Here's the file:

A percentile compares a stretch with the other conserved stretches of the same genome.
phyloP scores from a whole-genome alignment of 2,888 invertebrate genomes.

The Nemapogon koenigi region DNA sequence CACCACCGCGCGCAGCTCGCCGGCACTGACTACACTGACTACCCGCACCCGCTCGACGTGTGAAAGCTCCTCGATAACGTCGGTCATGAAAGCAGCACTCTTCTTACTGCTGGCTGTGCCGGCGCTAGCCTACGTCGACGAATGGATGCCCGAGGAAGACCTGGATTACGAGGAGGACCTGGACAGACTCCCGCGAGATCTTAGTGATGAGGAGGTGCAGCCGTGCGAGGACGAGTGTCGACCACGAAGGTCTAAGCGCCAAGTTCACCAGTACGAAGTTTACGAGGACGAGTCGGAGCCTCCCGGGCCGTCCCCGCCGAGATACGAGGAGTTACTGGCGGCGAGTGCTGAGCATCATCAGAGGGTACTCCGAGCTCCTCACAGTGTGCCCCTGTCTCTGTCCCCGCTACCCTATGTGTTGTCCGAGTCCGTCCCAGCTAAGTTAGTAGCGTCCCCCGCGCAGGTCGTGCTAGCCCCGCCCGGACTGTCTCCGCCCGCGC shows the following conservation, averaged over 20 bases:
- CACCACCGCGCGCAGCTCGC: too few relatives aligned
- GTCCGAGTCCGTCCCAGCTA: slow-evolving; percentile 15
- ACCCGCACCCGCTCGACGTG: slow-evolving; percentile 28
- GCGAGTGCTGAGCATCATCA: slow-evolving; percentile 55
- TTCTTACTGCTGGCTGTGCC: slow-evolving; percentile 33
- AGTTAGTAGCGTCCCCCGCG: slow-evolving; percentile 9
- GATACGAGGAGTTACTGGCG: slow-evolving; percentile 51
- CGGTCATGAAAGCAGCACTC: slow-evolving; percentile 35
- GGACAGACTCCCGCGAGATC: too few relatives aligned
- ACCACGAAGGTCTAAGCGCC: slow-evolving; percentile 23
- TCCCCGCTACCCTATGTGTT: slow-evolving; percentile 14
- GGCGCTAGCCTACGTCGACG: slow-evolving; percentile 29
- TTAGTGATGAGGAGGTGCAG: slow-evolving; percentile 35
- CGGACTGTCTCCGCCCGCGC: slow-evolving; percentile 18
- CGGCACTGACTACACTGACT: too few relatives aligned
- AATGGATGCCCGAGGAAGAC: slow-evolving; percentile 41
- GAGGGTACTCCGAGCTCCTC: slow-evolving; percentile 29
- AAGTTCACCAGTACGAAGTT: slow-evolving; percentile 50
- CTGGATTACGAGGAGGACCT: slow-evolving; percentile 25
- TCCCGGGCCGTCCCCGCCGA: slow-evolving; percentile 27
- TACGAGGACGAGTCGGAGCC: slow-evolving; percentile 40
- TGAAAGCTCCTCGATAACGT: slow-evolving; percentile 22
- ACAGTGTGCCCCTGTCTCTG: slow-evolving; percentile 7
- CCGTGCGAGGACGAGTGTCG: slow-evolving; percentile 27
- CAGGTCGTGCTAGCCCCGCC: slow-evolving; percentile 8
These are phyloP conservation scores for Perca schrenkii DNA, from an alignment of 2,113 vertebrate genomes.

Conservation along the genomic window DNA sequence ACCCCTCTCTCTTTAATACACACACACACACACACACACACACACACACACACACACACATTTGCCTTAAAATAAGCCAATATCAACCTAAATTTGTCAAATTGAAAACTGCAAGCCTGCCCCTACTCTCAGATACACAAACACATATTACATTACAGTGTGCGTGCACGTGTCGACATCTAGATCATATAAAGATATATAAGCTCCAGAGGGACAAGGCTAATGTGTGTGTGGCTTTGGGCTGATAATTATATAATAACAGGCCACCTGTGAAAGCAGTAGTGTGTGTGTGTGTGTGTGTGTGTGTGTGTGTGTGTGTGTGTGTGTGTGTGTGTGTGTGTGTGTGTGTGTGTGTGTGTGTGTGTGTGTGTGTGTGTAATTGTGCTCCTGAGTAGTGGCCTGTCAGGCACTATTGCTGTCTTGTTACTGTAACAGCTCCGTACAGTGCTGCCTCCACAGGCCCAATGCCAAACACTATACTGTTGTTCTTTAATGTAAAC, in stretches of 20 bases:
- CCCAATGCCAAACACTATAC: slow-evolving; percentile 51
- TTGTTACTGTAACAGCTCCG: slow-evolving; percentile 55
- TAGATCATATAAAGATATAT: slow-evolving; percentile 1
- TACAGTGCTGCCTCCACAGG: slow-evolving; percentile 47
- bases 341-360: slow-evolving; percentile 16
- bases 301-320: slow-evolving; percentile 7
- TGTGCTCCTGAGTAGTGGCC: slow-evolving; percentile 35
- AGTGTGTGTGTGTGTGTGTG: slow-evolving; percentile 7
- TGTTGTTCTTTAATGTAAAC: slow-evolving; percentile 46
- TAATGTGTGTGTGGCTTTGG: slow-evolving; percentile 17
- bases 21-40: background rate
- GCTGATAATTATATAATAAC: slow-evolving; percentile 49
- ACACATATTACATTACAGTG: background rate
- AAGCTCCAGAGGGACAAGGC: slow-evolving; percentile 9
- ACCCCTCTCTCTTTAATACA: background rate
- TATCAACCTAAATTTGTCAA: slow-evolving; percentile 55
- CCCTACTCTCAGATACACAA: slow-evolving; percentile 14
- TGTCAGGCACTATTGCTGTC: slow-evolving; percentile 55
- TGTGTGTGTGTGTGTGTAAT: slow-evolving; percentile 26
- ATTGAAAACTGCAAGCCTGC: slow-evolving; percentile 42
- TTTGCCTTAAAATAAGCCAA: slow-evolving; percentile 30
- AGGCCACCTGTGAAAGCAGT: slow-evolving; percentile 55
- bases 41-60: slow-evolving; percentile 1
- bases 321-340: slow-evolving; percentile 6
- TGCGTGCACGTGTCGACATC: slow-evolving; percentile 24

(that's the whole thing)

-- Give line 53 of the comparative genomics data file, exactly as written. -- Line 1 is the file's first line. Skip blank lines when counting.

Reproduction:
- bases 41-60: slow-evolving; percentile 1